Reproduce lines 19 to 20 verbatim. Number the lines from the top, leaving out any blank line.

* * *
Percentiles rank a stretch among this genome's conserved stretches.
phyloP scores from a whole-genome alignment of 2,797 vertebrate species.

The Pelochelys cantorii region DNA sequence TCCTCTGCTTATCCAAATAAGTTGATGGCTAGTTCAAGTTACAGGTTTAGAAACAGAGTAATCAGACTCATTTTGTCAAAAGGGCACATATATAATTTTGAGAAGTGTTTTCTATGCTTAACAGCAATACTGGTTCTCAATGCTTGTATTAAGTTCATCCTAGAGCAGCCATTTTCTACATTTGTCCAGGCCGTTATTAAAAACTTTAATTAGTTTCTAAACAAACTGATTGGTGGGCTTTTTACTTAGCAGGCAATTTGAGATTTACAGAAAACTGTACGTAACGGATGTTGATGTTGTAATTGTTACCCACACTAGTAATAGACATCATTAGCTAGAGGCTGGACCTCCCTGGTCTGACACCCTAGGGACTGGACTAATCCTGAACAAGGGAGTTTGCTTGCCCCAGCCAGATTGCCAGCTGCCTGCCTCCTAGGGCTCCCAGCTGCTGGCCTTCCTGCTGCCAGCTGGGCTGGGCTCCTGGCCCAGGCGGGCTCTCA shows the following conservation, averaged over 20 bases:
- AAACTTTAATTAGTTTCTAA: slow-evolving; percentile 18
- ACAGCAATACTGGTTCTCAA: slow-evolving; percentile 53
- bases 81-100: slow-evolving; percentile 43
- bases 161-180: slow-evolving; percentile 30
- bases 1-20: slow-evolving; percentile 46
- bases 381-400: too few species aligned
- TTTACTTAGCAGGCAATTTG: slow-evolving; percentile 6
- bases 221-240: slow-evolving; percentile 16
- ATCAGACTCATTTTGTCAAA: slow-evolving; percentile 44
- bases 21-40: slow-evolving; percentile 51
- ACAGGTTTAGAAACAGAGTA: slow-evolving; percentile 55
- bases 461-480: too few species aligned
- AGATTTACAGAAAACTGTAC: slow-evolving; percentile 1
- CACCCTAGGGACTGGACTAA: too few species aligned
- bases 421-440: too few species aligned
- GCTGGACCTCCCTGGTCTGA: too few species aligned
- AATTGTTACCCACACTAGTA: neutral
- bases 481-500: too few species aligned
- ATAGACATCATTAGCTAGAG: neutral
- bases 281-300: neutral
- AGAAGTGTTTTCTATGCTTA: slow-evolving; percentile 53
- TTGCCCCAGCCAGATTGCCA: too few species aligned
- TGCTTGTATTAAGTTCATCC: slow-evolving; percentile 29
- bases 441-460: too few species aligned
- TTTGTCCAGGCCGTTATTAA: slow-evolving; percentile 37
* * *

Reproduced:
- GCTGGACCTCCCTGGTCTGA: too few species aligned
- AATTGTTACCCACACTAGTA: neutral